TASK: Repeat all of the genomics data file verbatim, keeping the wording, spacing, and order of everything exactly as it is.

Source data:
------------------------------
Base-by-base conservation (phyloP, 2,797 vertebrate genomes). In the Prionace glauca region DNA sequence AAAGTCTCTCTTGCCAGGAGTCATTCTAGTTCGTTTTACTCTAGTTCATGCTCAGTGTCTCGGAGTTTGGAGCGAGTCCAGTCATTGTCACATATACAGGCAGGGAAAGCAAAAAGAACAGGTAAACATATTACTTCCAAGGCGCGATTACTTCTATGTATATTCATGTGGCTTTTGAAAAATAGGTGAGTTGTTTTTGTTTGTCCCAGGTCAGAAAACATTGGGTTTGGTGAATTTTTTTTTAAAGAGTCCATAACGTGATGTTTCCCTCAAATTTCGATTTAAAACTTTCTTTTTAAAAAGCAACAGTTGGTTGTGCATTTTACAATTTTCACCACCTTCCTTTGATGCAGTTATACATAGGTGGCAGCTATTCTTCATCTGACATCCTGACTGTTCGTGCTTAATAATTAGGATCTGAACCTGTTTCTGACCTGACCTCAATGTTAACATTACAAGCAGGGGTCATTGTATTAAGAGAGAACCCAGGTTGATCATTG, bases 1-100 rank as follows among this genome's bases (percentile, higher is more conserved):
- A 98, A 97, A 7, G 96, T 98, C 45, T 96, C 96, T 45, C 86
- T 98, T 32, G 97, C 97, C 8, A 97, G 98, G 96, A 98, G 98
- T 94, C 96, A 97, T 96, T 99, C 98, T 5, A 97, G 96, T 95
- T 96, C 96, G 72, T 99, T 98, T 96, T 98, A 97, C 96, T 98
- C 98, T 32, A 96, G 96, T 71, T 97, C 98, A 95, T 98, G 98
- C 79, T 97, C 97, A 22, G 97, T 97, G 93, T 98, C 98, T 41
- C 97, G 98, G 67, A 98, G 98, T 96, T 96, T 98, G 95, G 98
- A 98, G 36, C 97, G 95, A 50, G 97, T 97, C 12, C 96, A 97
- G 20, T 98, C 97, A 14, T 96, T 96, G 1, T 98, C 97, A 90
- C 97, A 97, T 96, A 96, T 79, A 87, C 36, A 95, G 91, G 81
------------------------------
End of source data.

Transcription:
Base-by-base conservation (phyloP, 2,797 vertebrate genomes). In the Prionace glauca region DNA sequence AAAGTCTCTCTTGCCAGGAGTCATTCTAGTTCGTTTTACTCTAGTTCATGCTCAGTGTCTCGGAGTTTGGAGCGAGTCCAGTCATTGTCACATATACAGGCAGGGAAAGCAAAAAGAACAGGTAAACATATTACTTCCAAGGCGCGATTACTTCTATGTATATTCATGTGGCTTTTGAAAAATAGGTGAGTTGTTTTTGTTTGTCCCAGGTCAGAAAACATTGGGTTTGGTGAATTTTTTTTTAAAGAGTCCATAACGTGATGTTTCCCTCAAATTTCGATTTAAAACTTTCTTTTTAAAAAGCAACAGTTGGTTGTGCATTTTACAATTTTCACCACCTTCCTTTGATGCAGTTATACATAGGTGGCAGCTATTCTTCATCTGACATCCTGACTGTTCGTGCTTAATAATTAGGATCTGAACCTGTTTCTGACCTGACCTCAATGTTAACATTACAAGCAGGGGTCATTGTATTAAGAGAGAACCCAGGTTGATCATTG, bases 1-100 rank as follows among this genome's bases (percentile, higher is more conserved):
- A 98, A 97, A 7, G 96, T 98, C 45, T 96, C 96, T 45, C 86
- T 98, T 32, G 97, C 97, C 8, A 97, G 98, G 96, A 98, G 98
- T 94, C 96, A 97, T 96, T 99, C 98, T 5, A 97, G 96, T 95
- T 96, C 96, G 72, T 99, T 98, T 96, T 98, A 97, C 96, T 98
- C 98, T 32, A 96, G 96, T 71, T 97, C 98, A 95, T 98, G 98
- C 79, T 97, C 97, A 22, G 97, T 97, G 93, T 98, C 98, T 41
- C 97, G 98, G 67, A 98, G 98, T 96, T 96, T 98, G 95, G 98
- A 98, G 36, C 97, G 95, A 50, G 97, T 97, C 12, C 96, A 97
- G 20, T 98, C 97, A 14, T 96, T 96, G 1, T 98, C 97, A 90
- C 97, A 97, T 96, A 96, T 79, A 87, C 36, A 95, G 91, G 81